Bruchmühlbach-Miesau

At the conclusion of the Thirty Years War (1648) the Palatinate was decimated and depopulated, and land was offered for resettlement. Hans Reinhard Munzinger of Switzerland came as a young man down the Rhine River with his wife Margarethe and took a plot of land at Miesau in 1660. Although he was obviously a member of the Swiss Munzinger family, which traces it origins back to the 1200s, his particular ancestry has not been discovered.  Modern research suggests that the Swiss family originated in Münsingen, a village belonging to the Freiburg principality between the Rhine River and the Black Forest.

Hans Reinhard Munzinger had four sons, three of whom settled in nearby villages after their marriages, and the eldest of whom remained to inherit the Miesau property in accordance with the tradition of that time.  The modern descendants of this family refer to the four "lines" of descent by the names of the villages where the sons of Hans Reinhard Munzinger lived: Miesau, Mittelbrunn, Bruchmuelbach, and Gerhardsbrunn. While there have been numerous Munzinger emigrations to the United States, it is interesting to note that they are almost entirely from the Bruchmuehlbacher line -- the "Linie Bruchmühlbacher".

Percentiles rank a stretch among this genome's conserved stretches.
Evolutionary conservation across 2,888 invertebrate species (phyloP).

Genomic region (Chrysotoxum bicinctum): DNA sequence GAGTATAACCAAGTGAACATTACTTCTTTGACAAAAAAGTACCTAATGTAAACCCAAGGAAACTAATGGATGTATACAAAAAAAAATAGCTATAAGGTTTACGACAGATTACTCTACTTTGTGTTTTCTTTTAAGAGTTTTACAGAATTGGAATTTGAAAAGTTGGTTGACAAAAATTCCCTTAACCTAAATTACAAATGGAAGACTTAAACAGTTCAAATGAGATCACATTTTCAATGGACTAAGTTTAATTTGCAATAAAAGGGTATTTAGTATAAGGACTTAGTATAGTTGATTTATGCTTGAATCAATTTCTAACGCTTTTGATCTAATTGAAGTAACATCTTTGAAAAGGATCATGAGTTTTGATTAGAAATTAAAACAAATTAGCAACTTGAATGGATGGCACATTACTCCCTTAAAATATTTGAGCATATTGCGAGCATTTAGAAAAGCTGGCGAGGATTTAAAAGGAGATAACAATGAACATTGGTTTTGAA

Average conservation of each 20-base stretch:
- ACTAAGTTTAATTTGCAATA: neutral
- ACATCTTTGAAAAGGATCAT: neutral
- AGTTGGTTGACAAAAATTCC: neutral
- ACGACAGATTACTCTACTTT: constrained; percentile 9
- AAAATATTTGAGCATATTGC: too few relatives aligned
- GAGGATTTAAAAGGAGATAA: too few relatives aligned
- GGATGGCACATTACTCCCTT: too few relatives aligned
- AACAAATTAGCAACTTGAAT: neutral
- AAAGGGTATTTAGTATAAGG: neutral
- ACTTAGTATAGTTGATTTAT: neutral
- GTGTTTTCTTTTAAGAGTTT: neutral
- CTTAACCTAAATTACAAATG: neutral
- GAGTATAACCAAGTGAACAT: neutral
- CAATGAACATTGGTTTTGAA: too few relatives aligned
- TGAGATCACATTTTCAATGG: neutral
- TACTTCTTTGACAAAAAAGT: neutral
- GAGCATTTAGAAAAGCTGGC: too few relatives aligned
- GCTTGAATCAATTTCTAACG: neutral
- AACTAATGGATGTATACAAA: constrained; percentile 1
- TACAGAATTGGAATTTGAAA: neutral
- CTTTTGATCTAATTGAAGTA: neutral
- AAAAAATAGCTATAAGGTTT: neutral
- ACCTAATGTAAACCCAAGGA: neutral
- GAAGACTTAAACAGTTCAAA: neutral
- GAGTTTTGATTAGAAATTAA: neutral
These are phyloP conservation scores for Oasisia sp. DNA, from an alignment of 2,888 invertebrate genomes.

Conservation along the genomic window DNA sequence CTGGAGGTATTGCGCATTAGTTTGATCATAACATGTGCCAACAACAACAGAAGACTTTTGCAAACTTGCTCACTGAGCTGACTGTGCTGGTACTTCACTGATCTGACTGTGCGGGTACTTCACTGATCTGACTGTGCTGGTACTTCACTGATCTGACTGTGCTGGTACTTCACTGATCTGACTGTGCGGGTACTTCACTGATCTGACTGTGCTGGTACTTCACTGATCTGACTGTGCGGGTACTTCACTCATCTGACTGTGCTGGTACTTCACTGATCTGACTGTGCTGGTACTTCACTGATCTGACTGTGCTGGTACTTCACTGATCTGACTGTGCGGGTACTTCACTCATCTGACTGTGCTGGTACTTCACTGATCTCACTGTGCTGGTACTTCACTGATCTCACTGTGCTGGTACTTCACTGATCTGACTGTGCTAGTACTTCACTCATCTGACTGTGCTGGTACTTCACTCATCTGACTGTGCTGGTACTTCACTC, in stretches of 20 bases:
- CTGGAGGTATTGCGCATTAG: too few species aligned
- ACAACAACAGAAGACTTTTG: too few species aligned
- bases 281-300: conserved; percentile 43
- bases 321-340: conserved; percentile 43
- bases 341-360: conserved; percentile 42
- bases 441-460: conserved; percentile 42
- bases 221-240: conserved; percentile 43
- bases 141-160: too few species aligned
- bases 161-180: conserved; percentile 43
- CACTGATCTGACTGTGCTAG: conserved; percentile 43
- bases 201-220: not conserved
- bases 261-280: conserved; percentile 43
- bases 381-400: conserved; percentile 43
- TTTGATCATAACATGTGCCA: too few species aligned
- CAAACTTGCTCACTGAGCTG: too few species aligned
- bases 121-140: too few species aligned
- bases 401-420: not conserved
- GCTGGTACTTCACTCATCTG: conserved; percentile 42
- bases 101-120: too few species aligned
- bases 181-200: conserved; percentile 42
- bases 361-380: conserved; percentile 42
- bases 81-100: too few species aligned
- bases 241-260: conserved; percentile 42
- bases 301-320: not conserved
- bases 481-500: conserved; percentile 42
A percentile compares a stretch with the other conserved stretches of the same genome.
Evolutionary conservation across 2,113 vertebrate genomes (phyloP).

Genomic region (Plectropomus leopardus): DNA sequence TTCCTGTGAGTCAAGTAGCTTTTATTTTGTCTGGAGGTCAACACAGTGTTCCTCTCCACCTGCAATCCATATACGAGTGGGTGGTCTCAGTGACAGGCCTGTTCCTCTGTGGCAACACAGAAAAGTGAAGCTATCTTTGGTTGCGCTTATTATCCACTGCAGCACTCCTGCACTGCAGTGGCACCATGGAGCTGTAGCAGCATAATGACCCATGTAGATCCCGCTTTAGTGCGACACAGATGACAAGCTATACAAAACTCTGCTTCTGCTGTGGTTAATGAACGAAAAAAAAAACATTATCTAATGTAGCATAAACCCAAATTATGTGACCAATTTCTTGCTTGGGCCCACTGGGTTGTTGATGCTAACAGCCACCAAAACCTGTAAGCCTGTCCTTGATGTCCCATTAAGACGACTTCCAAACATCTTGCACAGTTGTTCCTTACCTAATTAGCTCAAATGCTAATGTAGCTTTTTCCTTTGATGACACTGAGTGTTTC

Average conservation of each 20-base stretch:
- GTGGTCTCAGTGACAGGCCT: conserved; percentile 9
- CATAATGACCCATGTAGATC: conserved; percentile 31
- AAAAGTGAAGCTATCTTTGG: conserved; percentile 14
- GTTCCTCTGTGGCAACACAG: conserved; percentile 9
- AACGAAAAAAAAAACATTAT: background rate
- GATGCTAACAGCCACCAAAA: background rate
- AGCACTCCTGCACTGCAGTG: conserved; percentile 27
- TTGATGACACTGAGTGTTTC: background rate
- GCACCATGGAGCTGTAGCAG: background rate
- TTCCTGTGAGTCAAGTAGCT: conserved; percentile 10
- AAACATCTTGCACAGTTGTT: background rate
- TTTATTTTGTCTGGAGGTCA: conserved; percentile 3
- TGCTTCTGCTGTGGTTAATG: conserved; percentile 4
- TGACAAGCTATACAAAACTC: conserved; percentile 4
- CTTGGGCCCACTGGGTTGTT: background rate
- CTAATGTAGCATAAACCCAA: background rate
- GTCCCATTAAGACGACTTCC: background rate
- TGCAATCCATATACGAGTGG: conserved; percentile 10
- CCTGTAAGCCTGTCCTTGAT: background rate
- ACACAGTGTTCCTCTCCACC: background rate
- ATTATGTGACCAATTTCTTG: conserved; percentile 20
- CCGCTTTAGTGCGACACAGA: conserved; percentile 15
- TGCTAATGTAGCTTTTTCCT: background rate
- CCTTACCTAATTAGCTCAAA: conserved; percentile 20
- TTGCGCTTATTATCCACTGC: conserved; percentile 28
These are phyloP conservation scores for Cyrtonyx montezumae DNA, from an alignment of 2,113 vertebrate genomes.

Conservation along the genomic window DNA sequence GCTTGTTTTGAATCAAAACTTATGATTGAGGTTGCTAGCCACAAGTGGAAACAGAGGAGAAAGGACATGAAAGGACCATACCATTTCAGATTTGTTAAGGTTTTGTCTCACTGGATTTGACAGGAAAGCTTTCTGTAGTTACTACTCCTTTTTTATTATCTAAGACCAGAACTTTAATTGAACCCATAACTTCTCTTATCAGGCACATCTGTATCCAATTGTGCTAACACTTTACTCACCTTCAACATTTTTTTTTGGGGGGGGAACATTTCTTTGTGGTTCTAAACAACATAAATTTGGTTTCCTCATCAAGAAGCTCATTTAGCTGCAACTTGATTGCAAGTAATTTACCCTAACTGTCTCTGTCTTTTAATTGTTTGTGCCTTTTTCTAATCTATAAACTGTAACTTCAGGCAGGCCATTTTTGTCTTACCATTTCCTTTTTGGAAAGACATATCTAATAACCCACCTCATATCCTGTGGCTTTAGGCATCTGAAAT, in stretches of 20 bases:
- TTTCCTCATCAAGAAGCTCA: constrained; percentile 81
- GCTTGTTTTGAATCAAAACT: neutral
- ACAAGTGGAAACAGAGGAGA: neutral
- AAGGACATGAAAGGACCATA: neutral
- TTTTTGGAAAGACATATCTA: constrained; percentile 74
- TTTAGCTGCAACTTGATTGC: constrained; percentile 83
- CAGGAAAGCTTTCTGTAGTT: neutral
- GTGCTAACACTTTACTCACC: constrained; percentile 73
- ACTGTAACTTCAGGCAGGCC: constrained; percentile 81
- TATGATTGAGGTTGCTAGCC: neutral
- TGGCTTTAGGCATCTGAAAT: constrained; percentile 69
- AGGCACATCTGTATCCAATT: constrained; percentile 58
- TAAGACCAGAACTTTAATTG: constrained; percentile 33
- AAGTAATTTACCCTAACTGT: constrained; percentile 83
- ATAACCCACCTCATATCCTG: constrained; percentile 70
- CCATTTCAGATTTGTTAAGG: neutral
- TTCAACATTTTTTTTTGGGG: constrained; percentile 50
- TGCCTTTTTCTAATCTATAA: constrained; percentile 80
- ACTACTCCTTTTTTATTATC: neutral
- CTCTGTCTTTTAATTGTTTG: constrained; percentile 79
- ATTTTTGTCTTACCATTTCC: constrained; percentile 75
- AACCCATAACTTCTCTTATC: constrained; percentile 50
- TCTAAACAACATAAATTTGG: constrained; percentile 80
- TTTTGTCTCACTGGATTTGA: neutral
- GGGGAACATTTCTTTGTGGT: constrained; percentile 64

Aerial view looking southwest down Kaiserstrasse (the old road from France). The yellow arrow is pointing at the Adam Munzinger "Poststationshaus" or Post Station House, where Napoleon Bonaparte allegedly spent the night on his march to Moscow in 1812. The tall chimney in the rear is from the days when a later owner operated a tannery there.
Miesau-Bruchmühlbach region of Palatinate (now Rhein-Pfalz)
Ancestors of Anna Margaretha Schneider, who married Philip Munzinger and lived in Bruchmühlbach
Article about Bruchmuehlbach and Sickinger Hoehe where it is located
Drawing of Bruchmuehlbach, 1880
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